This article was published on: 07/25/23 4:08 PM
By Sarah Ross, PGE Intern
Greetings! The 29th annual PGE Fisheries Workshop recently took place, bringing together a wide range of experts to share their knowledge on fish reintroduction programs and restoration projects in the Deschutes Basin. Representatives from the Confederated Tribes of Warm Springs, the Oregon Department of Fish & Wildlife, and the U.S. Fish & Wildlife Service were among the knowledgeable voices sharing their insights.
Key insights from the event include:
Stress relief ponds were discussed as a unique, controlled environment where fish can recover from stress before being released into the river. This allows the fish a gradual transition period to adapt to the natural river habitats, aiding in their successful reintegration into the river ecosystem and supporting long-term fish population sustainability.
The importance of limiting cattle grazing around riparian habitats was emphasized. By doing so, it helps to maintain vegetation structure, reduce invasive species, enhance soil health, and promote streambank stabilization. This in turn leads to higher water quality, less erosion, and improved habitat conditions for various organisms.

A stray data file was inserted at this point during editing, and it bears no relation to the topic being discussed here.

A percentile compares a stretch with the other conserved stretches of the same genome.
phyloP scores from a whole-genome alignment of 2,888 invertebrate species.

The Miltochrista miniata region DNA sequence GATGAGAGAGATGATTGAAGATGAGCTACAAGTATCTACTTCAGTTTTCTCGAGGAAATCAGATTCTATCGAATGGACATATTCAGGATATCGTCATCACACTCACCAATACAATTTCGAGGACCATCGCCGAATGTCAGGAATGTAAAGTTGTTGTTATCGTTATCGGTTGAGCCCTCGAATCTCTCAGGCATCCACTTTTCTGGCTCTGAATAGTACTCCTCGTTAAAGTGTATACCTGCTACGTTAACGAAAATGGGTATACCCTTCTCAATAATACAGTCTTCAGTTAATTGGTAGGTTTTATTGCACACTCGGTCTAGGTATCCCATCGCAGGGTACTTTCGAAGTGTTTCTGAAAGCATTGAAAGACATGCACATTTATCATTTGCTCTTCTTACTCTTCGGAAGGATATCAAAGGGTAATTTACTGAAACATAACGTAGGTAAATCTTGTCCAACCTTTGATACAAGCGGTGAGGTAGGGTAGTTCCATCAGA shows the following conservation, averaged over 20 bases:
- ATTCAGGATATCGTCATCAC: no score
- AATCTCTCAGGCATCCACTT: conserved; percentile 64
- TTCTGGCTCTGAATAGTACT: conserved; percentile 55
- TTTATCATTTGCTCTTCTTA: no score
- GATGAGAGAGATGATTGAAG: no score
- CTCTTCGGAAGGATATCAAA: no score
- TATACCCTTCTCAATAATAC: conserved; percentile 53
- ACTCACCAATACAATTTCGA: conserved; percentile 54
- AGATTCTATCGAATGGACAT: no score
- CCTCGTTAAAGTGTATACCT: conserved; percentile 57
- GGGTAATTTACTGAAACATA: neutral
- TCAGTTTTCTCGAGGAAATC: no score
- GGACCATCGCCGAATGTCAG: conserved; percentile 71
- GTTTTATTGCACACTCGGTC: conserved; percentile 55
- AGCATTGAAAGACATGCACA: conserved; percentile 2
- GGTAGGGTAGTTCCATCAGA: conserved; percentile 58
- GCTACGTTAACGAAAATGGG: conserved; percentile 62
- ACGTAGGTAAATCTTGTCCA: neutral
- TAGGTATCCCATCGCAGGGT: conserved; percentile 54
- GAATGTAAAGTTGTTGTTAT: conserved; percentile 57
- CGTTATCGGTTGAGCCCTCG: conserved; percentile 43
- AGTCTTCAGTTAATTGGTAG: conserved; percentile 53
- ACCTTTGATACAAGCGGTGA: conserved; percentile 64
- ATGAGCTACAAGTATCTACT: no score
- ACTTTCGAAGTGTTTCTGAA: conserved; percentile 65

Participants also learned about a fascinating tracking method used in watersheds like the Upper Deschutes River, Metolius River, and Crooked River. Fish in these areas have their maxillary bone, or upper jaw, clipped on either the right or left side. This clip indicates the fish’s origin, helping biologists assess the success of the reintroduction efforts.
The value of slower river water flow was underscored, as it allows for better sediment deposition. This leads to nutrient-rich soil and a more diverse river environment.
Finally, the approach known as “process-based restoration” was brought into the spotlight. This method emphasizes the re-establishment of natural features and functions within ecosystems. For example, a beaver dam analog mimics a real beaver dam and wood accumulation, demonstrating the interconnectedness of different components within an ecosystem and the need to restore natural processes.
These insights underline the valuable lessons learned at this year’s PGE Fisheries Workshop, highlighting the strides being made in local ecosystem restoration and fish population sustainability.